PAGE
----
Beaten and bedeviled, Norwegian women's soccer coach Per-Mathias H�gmo stood on a podium at the Melbourne Cricket Ground last Thursday and pondered the questions: What went wrong? How had the U.S. just smothered H�gmo's 1995 World Cup champions 2-0 in the opening match of the Olympics? "Well," H�gmo said, as though the answer were obvious, "those two early goals from Mia Hamm really did something to us."
Talk about stewed Pers. On and on H�gmo praised Hamm's hegemony, neglecting one small fact: Hamm hadn't scored both goals. What's more, not once in his five-minute-long soliloquy did H�gmo utter the name of the other goal scorer, the American who last week did more than anyone to steer her team safely through the toughest phase of the most treacherous draw in Olympic soccer history.
Her name is Tiffeny Milbrett, and her fame, like her 5'2" frame, is remarkably undersized. How many people know that Milbrett led the U.S. in goals (three) at last year's World Cup, or that she scored the gold medal winner against China at the 1996 Olympics, or that, at age 27, her 80 career goals rank her No. 7 (with a bullet) on the alltime international list? A shifty, skittering dynamo, Milbrett was far and away the Americans' most dangerous player last week Against Norway she scored the first goal and slammed shots off the right post, the left post and the crossbar—a rare shooter's cycle. Then on Sunday, Milbrett's unexpected 35-yard blast won the corner kick mat led to the lone U.S. goal against China, a header by co-captain Julie Foudy. The 1-1 tie left the U.S. needing only a draw against winless Nigeria on Wednesday to reach Sunday's semifinals.
Yet while teammates Hamm, Foudy and Brandi Chastain plug everything from shampoo to sports drinks to beer, Milbrett hasn't signed any major endorsement deals since the World Cup. When The Today Show came calling in Melbourne last week, Katie Couric interviewed the so-called Big Five American players: Chastain, Foudy, Hamm, Kristine Lilly and Carla Overbeck. Milbrett was nowhere in sight. And if you want to buy Milbrett's U.S. jersey at a sporting goods store, good luck. Nike sells only Hamm and Chastain shirts, even though Milbrett is a swoosh-sponsored player from Hillsboro, Ore., a 10-minute jog from Nike's headquarters.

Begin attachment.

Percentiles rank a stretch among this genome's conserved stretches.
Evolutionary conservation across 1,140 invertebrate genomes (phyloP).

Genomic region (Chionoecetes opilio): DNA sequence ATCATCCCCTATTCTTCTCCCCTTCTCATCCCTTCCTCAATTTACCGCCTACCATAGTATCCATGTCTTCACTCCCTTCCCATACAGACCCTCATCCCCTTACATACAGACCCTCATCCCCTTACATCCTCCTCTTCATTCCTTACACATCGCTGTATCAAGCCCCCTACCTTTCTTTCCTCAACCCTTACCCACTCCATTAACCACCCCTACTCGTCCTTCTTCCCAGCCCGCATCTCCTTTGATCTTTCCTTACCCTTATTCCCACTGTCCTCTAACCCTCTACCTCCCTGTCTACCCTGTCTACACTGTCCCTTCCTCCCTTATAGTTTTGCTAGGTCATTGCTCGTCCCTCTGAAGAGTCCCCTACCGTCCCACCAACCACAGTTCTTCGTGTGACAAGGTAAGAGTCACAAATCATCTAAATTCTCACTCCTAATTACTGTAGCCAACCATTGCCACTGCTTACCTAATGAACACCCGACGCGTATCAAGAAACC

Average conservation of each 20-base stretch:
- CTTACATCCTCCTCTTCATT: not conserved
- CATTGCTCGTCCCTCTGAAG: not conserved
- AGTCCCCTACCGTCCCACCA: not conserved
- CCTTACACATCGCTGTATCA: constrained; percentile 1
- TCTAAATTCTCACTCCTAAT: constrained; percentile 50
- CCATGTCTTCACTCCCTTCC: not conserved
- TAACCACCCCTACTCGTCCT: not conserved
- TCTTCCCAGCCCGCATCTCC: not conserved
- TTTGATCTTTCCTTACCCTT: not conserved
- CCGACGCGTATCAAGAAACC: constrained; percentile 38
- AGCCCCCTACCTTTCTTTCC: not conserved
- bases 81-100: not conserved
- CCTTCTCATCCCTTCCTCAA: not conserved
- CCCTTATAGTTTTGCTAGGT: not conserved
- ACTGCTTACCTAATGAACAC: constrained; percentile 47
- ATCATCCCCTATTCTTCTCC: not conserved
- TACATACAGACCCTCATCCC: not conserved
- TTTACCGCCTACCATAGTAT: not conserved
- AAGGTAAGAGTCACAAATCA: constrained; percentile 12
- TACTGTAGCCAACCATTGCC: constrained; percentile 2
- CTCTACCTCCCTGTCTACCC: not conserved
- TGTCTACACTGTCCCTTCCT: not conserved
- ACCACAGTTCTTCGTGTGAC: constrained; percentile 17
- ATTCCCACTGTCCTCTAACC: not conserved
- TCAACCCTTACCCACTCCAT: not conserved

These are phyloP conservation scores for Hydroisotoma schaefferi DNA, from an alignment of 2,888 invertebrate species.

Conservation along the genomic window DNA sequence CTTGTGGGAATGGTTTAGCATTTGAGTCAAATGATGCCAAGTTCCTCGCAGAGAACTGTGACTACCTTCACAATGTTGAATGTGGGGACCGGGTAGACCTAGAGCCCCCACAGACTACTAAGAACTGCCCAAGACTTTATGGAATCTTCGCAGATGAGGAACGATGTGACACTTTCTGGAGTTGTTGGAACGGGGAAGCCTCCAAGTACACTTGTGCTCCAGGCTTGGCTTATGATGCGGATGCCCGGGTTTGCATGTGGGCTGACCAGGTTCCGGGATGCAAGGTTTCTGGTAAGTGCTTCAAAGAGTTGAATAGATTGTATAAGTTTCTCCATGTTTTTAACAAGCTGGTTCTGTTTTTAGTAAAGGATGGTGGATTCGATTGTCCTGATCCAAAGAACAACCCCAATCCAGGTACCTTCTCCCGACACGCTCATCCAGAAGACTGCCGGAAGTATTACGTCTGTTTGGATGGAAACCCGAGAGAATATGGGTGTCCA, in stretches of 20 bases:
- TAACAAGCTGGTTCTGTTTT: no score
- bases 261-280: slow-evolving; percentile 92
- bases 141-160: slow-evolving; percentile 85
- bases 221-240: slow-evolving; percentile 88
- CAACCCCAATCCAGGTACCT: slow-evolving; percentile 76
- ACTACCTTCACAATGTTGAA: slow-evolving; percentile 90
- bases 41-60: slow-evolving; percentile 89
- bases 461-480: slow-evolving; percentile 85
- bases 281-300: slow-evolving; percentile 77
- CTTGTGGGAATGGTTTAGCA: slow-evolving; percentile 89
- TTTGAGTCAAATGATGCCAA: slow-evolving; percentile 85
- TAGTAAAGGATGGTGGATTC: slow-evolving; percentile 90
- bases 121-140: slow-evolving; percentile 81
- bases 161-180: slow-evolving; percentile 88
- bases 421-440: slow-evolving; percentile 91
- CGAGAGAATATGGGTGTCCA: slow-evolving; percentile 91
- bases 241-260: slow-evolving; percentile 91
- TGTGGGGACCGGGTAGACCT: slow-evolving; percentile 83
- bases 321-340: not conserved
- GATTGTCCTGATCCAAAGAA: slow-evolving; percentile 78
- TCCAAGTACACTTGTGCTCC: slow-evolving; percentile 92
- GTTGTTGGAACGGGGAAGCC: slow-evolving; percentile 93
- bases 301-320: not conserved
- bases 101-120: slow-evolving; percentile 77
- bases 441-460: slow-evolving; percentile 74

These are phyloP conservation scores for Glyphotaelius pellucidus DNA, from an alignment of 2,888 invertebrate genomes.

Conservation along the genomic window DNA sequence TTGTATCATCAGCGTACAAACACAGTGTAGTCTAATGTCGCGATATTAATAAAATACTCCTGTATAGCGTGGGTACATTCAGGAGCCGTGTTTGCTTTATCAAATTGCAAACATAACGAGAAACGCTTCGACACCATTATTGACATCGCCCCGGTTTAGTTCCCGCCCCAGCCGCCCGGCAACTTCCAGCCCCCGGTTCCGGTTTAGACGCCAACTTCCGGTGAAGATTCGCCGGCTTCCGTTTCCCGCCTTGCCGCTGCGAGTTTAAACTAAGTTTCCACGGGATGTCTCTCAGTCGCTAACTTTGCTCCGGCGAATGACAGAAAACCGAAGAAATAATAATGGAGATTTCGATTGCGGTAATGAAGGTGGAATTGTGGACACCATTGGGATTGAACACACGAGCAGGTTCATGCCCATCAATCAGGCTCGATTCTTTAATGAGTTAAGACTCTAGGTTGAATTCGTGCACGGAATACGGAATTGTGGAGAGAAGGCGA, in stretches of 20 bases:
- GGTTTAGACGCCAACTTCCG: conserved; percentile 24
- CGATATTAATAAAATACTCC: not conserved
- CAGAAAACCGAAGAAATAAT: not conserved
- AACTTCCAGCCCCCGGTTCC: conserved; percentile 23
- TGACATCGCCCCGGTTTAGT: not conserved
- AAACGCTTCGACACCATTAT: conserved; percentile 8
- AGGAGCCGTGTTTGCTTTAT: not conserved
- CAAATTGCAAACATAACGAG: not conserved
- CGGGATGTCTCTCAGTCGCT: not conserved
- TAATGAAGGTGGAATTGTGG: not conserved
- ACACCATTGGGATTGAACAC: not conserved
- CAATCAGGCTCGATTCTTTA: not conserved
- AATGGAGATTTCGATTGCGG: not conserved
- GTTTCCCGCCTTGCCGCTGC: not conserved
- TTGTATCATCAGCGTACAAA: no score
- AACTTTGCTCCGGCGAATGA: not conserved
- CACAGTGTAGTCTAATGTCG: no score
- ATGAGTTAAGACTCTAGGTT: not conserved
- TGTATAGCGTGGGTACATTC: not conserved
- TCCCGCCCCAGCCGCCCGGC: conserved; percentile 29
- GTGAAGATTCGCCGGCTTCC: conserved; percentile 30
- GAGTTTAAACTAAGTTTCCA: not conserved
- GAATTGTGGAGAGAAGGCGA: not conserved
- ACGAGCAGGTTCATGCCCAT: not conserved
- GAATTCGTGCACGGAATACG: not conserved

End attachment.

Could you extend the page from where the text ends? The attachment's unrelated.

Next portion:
Of course, if women's sports were a meritocracy, then Milbrett's mug would be a fixture on your television screen. It doesn't help her profile that she plays alongside Hamm, the most prolific international scorer in the history of the sport. Then there's "the Anna Kournikova syndrome," as Chastain puts it. "If you're not the most beautiful player or if you don't have a million-dollar smile or if you're not 5'11" and a model size, then even when you do good things, you have to do double," Chastain says. "We've talked about that, and I'll say, 'Millie, you deserve more. You have to know in your heart that you're worthy' She's capable of great things, but she's underappreciated."
It's a shame, really, because the story of Milbrett and her mother would make for a dynamite shoe commercial. At 55, Elsie Milbrett-Parham still competes on Sundays in the over-30 division of Portland's Northwest United Women's Soccer League. A fiber-optic assembly worker, Milbrett-Parham raised Tiffeny and her older brother, Mark, alone. (Tiffeny says she hasn't seen her father since she was a child.) From the time Tiffeny was 10, Elsie would bring her along to soccer practices, often letting her play forward while she was a defender on the opposing team. "We'd go at it," Elsie says. "She loved it when she beat me, and I'd love it if I shut her down." Adds Tiffeny, "I learned the game from her. She's still a darned good player."
According to Milbrett-Parham, it "hasn't been an easy road" since the World Cup for her chronically snubbed daughter. In The Girl of Summer, Jere Longman's recent book on the U.S. women, Milbrett was quoted as saying that she couldn't wait for the most recognizable American veterans to retire, and soon she had some explaining to do. "Everybody was a little taken aback," Milbrett says, "but I also told them, 'I said that well over a year ago, and I definitely don't feel that way now.' A lot of things have changed, and those changes have all happened this year."
Certainly the most striking difference has been new coach April Heinrichs, who took over last January after Tony DiCicco resigned. Milbrett and DiCicco had clashed over her fitness and her game decisions, and Milbrett says she has been liberated under the new regime. "They've given the game back to us," she says.
Evidence of the revolution came during the team's first practice session under Heinrichs, in February, when assistant John Ellis trotted onto the field, placed the ball on the ground and walked silently away. Nobody moved. "Normally when you put the ball down on the ground, that means, Go!" Milbrett says. "To me that was a symbol of how much the team had been relying on the coach to tell us what to do." Milbrett also remembers the coaches saying later that week, "You guys are asking way too many questions. Just play the game!"
Now unshackled, Milbrett has learned to trust her scoring instincts again. "Tiffeny needs great freedom," Heinrichs says. "What we've tried to do is say, 'Players are going to make mistakes, but it's a players' game.' Our job isn't to micromanage every decision they make. Because then players, particularly women, become afraid to make mistakes. And when you get players who are inhibited or fear being criticized, then you don't have a very healthy environment."